How often do you clean your rifle and do you know how to clean an air rifle properly?
Let me guess: you might never clean the weapon or do it too much frequently. Both ways are wrong!
This article is to provide the best understanding of air rifle maintenance so that you can make the most out of the rifles’ lifespan.
Check it out now!
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Why Should You Clean An Air Rifle?
When I asked some of my friends who have years of experience, they have never cleaned their rifles. It makes sense considering that airguns do not leave any residues inside the barrels and the fired pellets can also clear out debris effectively.
Nonetheless, I still recommended they clean the guns for some reasons, including:
- To rule out the lead clog and improve the shooting accuracy.
- To prepare for pellet type change.
- To remove oiling conditions of new air guns.
- To service the air rifle before putting it into storage.
- To remove suspicious stuck on the barrel.
When to Clean An Air Rifle?
Time is not a matter of specific months, but how many shots you have fired.
Professionals recommend that professionals clean the rifle every 1000 shots for general target use and more frequently for hunting.
I often count the shots based on the tins of pellets, thinking that most come in the form of 250. When the 4th tin runs out, I know it’s time to clean my air rifle.
Out of the blue, the air rifle loses its accuracy. The internal barrel might get dirty or wet, then. It’s time to clean your gun.
However, disassembling the executed barrel is not an easy task, let alone wash it correctly.
Keep reading all cleaning tips throughout.
How to Clean An Air Rifle?
Air rifles feature many internal mechanism parts corresponding together, each requiring some form of cleaning and maintenance.
Some cleaning tools to prepare:
- Bronze, brass, and nylon brush: Brush is helpful to clean soft barrels. Nylon is an affordable and acceptable option. However, brass or bronze is more effective in cleaning steel barrels.
- Cleaning kit: If you are willing to invest more money, you can buy available cleaning kits to take good care of your air rifles.
- Cleaning rod: The rod is helpful to push the obstruction out.
Now, get into specific parts of the air rifles.
There is often a buildup of oil or metal deposits after firing pellets. Fortunately, you do not need to clean it too much frequently. Instead, apply the following two rules:
- Use cleaning pellets: After 1000 shots, meaning four tins of pellets, you should clean the guns from the breach rather than the muzzle. A cleaning rob can take an extra step of cleaning.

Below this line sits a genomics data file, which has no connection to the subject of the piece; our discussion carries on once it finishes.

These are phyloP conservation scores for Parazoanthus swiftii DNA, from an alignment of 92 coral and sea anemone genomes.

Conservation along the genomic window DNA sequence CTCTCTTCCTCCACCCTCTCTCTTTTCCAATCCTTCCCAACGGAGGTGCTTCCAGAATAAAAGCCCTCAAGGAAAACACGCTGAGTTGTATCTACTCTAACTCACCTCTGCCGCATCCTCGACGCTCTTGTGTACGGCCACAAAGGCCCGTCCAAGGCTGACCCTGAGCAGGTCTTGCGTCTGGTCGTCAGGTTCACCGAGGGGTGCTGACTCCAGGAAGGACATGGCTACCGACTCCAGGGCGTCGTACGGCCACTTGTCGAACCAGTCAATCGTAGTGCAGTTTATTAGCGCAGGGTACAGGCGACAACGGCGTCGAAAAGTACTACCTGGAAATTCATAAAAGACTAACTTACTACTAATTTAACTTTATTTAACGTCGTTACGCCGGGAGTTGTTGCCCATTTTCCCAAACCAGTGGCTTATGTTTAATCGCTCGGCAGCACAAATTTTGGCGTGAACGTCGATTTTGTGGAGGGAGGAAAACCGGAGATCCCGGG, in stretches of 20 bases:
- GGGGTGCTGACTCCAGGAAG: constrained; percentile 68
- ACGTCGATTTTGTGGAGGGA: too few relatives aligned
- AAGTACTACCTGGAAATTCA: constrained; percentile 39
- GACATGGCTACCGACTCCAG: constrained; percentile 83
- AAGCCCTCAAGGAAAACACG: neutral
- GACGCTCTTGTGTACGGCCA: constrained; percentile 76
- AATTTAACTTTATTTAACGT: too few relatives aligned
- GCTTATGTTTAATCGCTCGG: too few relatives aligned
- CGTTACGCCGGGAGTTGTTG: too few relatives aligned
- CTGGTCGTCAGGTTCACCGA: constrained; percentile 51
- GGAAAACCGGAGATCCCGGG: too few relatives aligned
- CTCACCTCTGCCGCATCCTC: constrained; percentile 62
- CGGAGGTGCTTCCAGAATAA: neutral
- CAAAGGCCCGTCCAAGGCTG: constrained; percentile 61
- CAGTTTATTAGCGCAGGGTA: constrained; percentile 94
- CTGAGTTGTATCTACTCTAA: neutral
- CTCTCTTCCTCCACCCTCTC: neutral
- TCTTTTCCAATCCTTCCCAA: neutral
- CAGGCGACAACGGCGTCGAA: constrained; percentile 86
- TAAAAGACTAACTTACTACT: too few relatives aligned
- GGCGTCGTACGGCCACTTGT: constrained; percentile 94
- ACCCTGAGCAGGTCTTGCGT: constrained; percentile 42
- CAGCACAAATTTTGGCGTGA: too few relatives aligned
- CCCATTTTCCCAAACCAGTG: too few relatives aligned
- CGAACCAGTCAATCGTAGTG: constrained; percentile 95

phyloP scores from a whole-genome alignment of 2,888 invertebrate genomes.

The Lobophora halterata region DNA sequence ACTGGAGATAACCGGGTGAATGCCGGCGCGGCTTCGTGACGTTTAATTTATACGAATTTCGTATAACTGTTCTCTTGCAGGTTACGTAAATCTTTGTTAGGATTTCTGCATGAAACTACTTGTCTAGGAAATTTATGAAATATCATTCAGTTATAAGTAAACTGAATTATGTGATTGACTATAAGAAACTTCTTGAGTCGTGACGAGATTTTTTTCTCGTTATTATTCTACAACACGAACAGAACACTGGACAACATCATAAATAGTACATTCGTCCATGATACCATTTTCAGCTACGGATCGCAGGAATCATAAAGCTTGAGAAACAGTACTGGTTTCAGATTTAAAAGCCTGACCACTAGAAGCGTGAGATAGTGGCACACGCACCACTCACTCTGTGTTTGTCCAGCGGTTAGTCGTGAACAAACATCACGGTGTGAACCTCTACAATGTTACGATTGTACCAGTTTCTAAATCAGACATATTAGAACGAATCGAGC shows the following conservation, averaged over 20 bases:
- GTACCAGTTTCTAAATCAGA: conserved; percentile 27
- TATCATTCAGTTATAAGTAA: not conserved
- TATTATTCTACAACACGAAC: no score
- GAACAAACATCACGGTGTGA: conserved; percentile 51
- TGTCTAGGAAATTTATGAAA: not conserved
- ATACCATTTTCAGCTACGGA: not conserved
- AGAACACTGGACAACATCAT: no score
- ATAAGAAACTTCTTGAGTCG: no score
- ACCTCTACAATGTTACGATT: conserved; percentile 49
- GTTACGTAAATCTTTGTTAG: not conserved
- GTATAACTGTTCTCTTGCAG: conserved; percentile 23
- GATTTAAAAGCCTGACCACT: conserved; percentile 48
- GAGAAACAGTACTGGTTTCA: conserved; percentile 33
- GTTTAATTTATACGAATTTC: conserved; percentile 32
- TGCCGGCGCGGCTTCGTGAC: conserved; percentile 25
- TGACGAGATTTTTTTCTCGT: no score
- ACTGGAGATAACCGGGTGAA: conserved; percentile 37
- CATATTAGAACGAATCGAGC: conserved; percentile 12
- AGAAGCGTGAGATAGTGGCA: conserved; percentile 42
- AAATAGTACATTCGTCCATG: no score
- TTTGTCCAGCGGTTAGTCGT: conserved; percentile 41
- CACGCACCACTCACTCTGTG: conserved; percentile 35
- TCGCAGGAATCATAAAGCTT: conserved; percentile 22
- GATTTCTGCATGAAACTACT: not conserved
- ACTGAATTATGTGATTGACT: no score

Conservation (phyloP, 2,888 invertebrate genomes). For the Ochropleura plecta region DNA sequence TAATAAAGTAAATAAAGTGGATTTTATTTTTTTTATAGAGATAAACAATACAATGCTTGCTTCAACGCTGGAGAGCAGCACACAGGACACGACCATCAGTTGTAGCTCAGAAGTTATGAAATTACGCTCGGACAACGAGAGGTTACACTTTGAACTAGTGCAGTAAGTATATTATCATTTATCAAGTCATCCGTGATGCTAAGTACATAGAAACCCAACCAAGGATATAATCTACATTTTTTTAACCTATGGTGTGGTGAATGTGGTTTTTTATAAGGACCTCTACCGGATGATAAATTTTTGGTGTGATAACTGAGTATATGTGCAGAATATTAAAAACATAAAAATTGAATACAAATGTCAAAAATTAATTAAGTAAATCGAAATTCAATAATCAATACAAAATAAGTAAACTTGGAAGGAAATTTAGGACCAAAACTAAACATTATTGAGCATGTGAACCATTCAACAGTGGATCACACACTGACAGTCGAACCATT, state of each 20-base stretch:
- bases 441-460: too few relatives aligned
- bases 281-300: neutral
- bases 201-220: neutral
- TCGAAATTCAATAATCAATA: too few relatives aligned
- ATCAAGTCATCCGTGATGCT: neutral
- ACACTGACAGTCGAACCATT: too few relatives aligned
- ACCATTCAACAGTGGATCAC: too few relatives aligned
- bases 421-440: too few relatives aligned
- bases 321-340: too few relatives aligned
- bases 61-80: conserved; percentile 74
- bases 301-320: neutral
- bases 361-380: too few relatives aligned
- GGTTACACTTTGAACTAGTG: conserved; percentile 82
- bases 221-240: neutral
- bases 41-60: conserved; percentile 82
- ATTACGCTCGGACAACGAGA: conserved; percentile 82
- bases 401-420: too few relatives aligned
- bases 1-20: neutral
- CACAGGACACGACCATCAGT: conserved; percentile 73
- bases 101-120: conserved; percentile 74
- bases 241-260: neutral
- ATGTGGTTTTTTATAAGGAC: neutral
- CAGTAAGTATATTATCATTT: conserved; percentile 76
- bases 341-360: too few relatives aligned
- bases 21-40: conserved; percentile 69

- Never additionally oil the barrel: Oiling is a massive no-go process that causes more harm than good. Rather than increase the dieseling power, extra oil leads to a build-up when combusting the fired pellets.
The internal barrel is very soft, and overdoes cause the chance of damaging it.
Outer areas are easier to clean and maintain so that they do not rust.
- Remove the water and dirt: Simply prepare a lint-free cloth to remove any moisture and contaminants from the gun’s surface. Dry-wipe again with another clean piece of fabric. Water, if any, can rot woodwork and cause rust.
- Apply a protective coat: If you often find yourself using the rifle in a wet environment, you had better spray a protective silicon-based oil over the exposed areas. The skin will act as a barrier to corrosion.
- Varnish the woodwork: You can apply a sheen finish to protect against mild impacts when it comes to the wooden outer barrel.
If the stock is not made of wood, you just need to wipe it down once and a while. Remember to keep an eye on torn areas to prevent moisture from penetrating the stock.
Action and trigger
Action and trigger are two essential mechanisms to the air rifle’s operation. Without cleaning them carefully, moisture takes no time to sit on.
- Put oil into action: I recommend removing the stock and dropping some mineral oil into moving parts to ensure the optimal operation. Remember to use proper gun oil rather than thick motor oil.
- Degreasing the triggering mechanism: If you are an experienced tinkerer, you can remove the casing of the trigger and use a degreaser spray and re-oil it later.
If you are not confident of doing so, you had better bring the gun to a gunsmith to complete the task.
Many hunters often overlook the scope while cleaning the air rifle. In fact, this part is essential to improve the accuracy of the gun.
Ensure that the scope and mounts are tight in advance. Then, use the cloth to clean the glass on both ends. You need to prepare a smooth and clean cloth so that it will not scratch the lens.
After you clean the air rifle, you should also store it the right way to avoid dirt or lint. If possible, you can keep the gun in the bag to prevent knocks and wears.
You need to ensure that all pellets are removed from the chamber and keep the gun from the cocked positions. Otherwise, it possibly weakens the mainspring and even causes dangers.
To Close …
When you read the article all through, I hope that you already know how to clean an air rifle. Here is some general advice for you to take home:
- Avoiding putting the rifle in a dry place and from water/chemicals.
- Gently wiping down after use to remove finger marks or grease.
- Getting an experienced gunsmith to service your gun frequently, if possible.
- Storing the gun properly when you do not use it.